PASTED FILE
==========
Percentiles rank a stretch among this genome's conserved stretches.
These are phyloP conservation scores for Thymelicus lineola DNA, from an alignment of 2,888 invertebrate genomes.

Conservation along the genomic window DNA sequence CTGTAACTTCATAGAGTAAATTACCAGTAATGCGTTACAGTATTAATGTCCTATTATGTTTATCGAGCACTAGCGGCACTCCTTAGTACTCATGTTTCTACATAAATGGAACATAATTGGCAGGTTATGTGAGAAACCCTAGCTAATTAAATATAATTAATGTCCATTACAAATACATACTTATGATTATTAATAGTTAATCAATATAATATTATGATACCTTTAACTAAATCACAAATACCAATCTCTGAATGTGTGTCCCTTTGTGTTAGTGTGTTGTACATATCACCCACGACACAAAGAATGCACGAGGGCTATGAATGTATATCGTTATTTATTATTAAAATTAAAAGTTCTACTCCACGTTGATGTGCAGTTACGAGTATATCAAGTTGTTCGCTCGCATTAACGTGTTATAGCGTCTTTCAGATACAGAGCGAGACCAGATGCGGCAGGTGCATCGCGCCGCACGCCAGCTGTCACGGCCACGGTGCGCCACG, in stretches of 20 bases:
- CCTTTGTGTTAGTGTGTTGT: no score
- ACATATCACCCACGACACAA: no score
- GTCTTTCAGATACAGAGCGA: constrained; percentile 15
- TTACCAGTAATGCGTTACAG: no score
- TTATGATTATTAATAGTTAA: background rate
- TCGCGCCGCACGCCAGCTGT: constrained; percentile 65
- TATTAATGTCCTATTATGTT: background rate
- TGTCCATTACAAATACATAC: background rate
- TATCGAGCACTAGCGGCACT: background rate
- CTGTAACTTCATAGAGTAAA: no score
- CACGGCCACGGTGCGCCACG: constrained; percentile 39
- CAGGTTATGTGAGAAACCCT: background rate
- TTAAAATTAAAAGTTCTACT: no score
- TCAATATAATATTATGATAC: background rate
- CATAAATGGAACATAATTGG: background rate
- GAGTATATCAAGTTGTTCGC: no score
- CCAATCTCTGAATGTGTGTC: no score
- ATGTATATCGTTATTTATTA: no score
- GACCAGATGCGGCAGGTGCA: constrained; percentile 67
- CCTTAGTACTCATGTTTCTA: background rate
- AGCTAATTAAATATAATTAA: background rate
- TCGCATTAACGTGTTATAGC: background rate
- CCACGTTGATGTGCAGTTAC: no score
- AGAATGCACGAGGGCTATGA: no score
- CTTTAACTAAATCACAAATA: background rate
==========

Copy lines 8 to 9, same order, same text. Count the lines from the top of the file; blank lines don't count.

- TTATGATTATTAATAGTTAA: background rate
- TCGCGCCGCACGCCAGCTGT: constrained; percentile 65